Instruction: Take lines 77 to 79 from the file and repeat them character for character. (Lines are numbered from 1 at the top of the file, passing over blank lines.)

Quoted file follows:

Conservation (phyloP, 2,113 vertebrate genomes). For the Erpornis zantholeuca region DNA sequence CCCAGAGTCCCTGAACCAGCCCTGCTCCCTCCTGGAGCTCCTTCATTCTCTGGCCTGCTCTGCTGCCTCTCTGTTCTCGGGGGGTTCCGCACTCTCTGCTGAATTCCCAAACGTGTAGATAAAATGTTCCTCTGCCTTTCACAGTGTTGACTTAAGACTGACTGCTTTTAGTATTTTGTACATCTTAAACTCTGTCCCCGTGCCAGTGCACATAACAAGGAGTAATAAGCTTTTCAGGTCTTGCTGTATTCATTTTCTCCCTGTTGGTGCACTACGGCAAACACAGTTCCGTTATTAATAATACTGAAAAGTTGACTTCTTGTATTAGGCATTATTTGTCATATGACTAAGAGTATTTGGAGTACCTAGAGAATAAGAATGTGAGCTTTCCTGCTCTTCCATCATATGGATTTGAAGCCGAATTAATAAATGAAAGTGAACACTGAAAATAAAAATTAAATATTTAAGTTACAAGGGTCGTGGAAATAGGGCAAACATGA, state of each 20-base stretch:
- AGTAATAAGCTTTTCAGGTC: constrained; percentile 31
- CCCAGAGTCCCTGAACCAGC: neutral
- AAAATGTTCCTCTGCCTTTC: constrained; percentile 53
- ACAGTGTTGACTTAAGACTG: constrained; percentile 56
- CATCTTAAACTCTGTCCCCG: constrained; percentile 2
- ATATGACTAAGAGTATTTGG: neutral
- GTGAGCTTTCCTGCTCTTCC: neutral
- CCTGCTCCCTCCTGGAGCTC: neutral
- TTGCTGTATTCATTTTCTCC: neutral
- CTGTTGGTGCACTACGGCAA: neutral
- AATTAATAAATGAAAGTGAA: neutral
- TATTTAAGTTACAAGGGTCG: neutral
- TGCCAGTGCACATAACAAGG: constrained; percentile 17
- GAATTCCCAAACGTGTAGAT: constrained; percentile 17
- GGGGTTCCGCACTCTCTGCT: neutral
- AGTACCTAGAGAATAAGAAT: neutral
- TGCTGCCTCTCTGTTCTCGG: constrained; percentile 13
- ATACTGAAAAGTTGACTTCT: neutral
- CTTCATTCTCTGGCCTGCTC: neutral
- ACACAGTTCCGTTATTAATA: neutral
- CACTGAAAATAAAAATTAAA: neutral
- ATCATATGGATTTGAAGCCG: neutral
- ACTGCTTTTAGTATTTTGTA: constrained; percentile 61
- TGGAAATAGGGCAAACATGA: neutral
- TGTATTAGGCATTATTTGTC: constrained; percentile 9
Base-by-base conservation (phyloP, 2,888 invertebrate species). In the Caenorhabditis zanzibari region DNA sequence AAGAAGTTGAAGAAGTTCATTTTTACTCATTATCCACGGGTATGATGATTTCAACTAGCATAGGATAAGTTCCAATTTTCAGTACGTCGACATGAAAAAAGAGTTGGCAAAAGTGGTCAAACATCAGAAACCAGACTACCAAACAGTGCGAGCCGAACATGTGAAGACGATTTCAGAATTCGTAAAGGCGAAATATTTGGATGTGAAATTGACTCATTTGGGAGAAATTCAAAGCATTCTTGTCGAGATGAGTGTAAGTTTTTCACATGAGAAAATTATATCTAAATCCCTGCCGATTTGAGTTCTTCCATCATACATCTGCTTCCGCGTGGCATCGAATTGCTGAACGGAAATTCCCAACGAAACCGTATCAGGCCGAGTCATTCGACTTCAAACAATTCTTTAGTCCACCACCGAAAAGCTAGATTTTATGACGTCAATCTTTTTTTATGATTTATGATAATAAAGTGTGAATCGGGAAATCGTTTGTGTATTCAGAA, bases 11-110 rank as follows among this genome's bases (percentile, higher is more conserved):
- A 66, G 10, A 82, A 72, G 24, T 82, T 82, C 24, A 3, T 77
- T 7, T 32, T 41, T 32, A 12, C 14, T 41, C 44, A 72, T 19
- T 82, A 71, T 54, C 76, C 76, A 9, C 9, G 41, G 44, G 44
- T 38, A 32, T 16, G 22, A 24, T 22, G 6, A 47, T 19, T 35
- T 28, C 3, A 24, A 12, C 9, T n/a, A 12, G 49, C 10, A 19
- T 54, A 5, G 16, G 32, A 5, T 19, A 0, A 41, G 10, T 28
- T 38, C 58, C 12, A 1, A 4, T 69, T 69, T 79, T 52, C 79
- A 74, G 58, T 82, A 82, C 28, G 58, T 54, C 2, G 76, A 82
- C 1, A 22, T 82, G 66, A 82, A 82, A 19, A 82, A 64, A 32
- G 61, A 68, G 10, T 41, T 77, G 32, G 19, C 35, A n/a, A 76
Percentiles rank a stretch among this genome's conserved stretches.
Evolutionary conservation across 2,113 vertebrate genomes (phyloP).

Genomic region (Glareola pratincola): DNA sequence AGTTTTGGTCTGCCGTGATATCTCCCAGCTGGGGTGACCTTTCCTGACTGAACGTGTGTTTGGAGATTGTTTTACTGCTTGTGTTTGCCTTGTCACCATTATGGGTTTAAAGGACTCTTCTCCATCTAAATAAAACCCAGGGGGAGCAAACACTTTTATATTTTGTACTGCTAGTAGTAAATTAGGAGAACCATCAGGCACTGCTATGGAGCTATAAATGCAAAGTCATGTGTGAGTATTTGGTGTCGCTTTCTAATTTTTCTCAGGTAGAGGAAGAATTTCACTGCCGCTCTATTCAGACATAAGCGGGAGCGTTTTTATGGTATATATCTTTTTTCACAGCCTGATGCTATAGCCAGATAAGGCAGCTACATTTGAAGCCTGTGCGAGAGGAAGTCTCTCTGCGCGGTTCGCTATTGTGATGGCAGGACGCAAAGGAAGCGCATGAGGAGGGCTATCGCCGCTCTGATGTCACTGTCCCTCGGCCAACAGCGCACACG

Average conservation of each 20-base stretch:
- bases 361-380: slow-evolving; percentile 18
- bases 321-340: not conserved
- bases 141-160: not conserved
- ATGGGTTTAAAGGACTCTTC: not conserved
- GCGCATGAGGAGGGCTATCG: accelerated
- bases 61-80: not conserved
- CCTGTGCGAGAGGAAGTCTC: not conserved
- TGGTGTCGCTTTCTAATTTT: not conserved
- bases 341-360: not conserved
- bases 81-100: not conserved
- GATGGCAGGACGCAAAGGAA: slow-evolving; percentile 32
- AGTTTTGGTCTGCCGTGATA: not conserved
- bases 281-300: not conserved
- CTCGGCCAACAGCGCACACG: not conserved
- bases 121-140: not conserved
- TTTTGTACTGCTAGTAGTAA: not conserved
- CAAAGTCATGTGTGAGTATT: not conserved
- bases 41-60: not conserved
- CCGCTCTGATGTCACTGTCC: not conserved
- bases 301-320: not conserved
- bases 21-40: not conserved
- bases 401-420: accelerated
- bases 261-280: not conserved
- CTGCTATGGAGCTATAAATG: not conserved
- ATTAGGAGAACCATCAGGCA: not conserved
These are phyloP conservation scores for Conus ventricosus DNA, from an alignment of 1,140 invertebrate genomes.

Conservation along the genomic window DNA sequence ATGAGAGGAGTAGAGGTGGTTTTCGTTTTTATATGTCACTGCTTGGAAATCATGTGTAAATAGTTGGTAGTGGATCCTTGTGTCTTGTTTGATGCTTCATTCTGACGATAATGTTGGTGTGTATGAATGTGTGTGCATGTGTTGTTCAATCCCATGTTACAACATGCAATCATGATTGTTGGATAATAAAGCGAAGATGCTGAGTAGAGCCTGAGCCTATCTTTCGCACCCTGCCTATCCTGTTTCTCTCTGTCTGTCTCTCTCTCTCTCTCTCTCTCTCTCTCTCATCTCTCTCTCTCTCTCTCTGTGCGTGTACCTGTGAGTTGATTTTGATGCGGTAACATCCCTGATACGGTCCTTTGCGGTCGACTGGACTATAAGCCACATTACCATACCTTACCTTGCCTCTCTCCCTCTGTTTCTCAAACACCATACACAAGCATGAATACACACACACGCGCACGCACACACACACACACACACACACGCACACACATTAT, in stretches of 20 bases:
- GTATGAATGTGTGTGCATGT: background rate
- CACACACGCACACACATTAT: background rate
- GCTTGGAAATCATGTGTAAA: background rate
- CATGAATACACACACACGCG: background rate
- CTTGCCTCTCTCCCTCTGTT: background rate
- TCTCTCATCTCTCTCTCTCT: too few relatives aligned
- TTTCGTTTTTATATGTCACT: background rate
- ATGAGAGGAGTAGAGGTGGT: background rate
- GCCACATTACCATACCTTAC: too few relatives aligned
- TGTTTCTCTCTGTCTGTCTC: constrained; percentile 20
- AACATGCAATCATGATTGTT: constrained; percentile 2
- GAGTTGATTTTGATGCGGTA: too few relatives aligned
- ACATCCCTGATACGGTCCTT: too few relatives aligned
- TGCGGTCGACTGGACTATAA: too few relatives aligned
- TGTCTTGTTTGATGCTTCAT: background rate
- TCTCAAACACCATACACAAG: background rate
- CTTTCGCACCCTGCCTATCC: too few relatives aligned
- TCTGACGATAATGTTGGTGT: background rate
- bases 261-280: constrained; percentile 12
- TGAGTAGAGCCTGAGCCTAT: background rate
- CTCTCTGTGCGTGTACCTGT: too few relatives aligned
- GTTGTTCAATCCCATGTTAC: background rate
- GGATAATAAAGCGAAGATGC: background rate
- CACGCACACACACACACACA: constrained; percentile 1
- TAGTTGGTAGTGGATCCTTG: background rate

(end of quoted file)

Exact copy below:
- GCCACATTACCATACCTTAC: too few relatives aligned
- TGTTTCTCTCTGTCTGTCTC: constrained; percentile 20
- AACATGCAATCATGATTGTT: constrained; percentile 2